Course Hero. "Narrative of the Life of Frederick Douglass Study Guide." Course Hero. 28 July 2016. Web. 18 Sep. 2018. <https://www.coursehero.com/lit/Narrative-of-the-Life-of-Frederick-Douglass/>.
Course Hero. (2016, July 28). Narrative of the Life of Frederick Douglass Study Guide. In Course Hero. Retrieved September 18, 2018, from https://www.coursehero.com/lit/Narrative-of-the-Life-of-Frederick-Douglass/
(Course Hero, 2016)
Course Hero. "Narrative of the Life of Frederick Douglass Study Guide." July 28, 2016. Accessed September 18, 2018. https://www.coursehero.com/lit/Narrative-of-the-Life-of-Frederick-Douglass/.
Course Hero, "Narrative of the Life of Frederick Douglass Study Guide," July 28, 2016, accessed September 18, 2018, https://www.coursehero.com/lit/Narrative-of-the-Life-of-Frederick-Douglass/.
Douglass's initial assessment of Sophia Auld's character proves to be accurate. He is full of praise for her: "I was utterly astonished at her goodness." One way this goodness manifests itself is through Sophia's willingness to teach Douglass the alphabet and simple spelling.
The teaching sessions come to an end when Hugh Auld, Sophia Auld's husband, learns about them. He forbids his wife to teach Douglass and notes that doing so is unlawful. His greater concern is that teaching a slave to read "would spoil the best nigger in the world." Hugh Auld also believes that education will make the slave unmanageable and cause him or her to feel "discontented and unhappy."
Hugh Auld's words affect Douglass greatly. Douglass says that they "only served to inspire me with a desire and determination to learn." Learning how to read becomes a mission for Douglass. He believes it is the pathway to freedom.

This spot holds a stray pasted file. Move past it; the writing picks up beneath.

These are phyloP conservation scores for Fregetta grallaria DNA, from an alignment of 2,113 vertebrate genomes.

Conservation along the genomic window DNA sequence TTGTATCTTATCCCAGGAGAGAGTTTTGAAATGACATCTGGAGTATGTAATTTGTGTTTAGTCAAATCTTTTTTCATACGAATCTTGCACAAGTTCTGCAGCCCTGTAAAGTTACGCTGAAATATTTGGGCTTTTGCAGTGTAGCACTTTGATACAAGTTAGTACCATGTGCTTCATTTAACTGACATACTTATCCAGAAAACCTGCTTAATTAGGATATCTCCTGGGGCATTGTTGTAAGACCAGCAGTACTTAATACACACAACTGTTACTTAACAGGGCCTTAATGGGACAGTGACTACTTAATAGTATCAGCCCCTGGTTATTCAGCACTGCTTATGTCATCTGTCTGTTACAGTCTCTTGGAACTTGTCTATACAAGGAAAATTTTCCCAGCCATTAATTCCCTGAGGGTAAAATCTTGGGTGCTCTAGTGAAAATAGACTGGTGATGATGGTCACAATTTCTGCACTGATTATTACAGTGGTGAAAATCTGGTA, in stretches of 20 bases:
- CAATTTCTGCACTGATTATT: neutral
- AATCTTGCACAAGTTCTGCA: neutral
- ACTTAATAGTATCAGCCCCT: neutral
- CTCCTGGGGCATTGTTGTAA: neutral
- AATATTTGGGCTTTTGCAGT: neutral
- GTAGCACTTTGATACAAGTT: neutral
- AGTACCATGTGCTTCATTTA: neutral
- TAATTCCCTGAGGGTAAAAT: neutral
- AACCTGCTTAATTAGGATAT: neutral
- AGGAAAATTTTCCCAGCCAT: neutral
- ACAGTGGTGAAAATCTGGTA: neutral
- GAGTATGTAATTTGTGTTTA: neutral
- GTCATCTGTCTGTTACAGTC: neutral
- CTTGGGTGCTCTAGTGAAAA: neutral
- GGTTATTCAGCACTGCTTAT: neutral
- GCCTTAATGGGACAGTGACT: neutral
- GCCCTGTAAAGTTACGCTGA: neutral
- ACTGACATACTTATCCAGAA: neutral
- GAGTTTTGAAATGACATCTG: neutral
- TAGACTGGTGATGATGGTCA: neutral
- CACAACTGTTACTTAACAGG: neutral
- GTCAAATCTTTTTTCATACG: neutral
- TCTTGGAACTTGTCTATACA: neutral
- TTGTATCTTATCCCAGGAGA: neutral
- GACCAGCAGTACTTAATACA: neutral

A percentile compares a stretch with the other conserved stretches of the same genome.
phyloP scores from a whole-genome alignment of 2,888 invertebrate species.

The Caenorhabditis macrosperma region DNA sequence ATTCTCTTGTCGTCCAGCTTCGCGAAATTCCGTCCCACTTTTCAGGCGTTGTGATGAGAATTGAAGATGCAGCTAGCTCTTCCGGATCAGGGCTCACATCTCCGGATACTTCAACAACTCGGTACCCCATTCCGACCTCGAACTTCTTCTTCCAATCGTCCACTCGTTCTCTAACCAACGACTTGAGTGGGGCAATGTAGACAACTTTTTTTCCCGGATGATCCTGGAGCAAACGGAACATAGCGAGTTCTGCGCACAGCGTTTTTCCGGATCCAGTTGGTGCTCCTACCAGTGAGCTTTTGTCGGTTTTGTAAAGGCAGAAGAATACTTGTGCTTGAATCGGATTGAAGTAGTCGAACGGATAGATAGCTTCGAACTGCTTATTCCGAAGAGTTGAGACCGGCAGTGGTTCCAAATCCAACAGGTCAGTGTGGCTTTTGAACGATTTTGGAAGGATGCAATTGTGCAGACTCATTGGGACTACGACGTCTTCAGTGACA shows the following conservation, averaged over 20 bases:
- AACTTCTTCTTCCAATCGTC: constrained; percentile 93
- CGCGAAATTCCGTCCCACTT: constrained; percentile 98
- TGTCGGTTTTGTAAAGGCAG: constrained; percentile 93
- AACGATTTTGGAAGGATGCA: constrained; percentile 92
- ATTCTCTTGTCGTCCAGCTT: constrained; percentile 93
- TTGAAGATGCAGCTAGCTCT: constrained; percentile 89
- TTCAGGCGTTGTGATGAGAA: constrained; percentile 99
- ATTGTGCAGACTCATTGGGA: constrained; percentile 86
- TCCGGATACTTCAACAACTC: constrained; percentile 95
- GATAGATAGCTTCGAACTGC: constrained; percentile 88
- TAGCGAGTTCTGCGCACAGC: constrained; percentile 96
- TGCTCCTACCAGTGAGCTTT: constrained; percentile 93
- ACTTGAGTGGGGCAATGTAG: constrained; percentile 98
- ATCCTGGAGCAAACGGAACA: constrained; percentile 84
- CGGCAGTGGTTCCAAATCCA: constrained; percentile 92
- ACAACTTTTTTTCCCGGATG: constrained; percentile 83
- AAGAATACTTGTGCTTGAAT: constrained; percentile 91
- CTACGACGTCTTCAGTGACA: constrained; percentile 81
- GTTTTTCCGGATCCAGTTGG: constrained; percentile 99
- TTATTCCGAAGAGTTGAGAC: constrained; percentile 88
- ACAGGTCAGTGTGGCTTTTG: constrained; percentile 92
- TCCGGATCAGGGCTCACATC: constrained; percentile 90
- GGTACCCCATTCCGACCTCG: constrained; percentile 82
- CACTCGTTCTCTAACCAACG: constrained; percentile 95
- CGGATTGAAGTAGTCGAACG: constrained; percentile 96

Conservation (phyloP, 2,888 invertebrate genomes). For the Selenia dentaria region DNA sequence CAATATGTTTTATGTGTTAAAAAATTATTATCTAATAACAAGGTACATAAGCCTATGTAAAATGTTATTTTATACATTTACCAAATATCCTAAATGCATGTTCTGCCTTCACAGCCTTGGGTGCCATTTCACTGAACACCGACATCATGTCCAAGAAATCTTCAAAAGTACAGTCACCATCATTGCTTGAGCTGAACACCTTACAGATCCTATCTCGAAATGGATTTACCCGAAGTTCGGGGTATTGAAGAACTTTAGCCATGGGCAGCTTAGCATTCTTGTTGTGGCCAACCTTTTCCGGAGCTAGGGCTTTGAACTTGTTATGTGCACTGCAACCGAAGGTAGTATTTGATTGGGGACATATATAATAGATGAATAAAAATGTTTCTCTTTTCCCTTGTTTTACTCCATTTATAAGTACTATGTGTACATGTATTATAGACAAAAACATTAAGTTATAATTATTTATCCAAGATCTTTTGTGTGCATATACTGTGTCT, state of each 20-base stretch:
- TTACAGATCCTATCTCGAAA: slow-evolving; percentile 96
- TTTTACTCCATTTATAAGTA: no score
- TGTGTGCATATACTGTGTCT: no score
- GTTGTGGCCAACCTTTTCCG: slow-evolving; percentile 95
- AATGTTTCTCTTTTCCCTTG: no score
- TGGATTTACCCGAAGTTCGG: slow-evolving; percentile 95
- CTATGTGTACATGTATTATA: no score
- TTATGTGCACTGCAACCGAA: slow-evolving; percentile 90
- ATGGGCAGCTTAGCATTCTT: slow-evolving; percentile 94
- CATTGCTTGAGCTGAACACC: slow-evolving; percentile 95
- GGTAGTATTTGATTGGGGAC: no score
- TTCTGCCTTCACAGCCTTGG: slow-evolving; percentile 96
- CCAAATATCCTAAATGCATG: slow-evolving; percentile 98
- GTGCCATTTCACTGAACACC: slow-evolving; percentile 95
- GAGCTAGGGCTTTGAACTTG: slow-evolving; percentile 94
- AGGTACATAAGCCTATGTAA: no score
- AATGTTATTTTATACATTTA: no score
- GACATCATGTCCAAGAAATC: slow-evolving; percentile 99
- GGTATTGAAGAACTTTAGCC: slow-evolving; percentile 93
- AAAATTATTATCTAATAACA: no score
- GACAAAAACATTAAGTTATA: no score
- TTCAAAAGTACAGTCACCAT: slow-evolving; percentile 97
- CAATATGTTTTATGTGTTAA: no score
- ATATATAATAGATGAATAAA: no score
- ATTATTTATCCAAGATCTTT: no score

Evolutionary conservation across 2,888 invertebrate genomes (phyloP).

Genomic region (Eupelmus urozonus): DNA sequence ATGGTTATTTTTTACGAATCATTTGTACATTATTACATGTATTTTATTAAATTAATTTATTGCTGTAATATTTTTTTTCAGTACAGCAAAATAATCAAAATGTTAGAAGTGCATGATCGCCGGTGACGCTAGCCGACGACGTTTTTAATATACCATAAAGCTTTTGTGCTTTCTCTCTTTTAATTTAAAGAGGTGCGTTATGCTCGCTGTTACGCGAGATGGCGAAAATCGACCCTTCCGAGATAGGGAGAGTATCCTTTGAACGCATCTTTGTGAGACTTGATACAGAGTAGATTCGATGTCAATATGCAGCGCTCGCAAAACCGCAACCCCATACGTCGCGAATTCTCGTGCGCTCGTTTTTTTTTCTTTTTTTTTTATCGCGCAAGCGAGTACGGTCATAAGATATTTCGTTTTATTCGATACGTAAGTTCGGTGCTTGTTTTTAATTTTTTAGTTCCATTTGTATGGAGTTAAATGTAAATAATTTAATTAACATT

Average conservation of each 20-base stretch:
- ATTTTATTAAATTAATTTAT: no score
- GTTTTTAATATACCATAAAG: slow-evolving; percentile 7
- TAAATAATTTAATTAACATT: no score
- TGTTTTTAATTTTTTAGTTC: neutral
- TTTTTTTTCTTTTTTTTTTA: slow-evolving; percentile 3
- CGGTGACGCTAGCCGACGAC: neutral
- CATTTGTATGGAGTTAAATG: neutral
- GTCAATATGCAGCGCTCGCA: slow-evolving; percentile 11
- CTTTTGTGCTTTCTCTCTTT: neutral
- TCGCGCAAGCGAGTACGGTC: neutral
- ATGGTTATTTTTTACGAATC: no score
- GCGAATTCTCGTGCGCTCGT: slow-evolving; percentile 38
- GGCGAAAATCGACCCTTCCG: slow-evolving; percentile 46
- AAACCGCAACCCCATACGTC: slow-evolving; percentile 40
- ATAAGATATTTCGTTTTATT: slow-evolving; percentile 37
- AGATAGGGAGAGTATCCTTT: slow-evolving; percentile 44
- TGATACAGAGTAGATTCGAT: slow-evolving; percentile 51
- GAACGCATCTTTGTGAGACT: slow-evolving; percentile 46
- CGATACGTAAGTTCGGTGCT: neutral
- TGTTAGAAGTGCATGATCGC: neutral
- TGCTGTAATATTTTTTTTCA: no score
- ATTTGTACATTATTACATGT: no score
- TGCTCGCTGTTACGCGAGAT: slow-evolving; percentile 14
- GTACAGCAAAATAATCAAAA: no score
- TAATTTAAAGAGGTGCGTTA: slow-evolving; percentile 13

Sophia Auld heeds her husband's warning, and her demeanor toward Douglass changes. Douglass is the first slave Sophia Auld owns, and she has been uncomfortable with the formalities between slave and slaveholder. As time passes, however, Sophia changes: "That cheerful eye, under the influence of slavery, soon became red with rage."
Douglass notices a difference between the treatment of a slave in the city as compared to the country. Compared to the country, "A city slave is almost a freeman." City slaves are generally better fed and clothed. According to Douglass, those in the city possess "a vestige of decency, a sense of shame" that those in the country do not feel. However, there are some exceptions, including neighbors in Baltimore who treat their slaves terribly.
Sophia Auld exemplifies one of Douglass's key points: slavery dehumanizes both the slave and the slaveholder. She transforms from a decent person who sees Douglass as a young boy in need of an education to a woman filled with rage.
The speech that Hugh Auld gives to his wife about the evils of teaching slaves to read is precisely what inspires Douglass to learn to read. The speech is a key point in Douglass's life and development, and he realizes it instantly. Thomas Auld is correct, as learning how to read helps Douglass realize that he must have something better in his life. The key to escaping slavery is education.
Readers can envision the bizarre standards by which city slaveholders judge one another. The slaveholders in the city feel some "sense of shame," though not enough to give up the practice altogether. Instead, they are less cruel, and most give their slaves enough to eat. For those Baltimore slave owners who do mistreat their slaves, there is no punishment.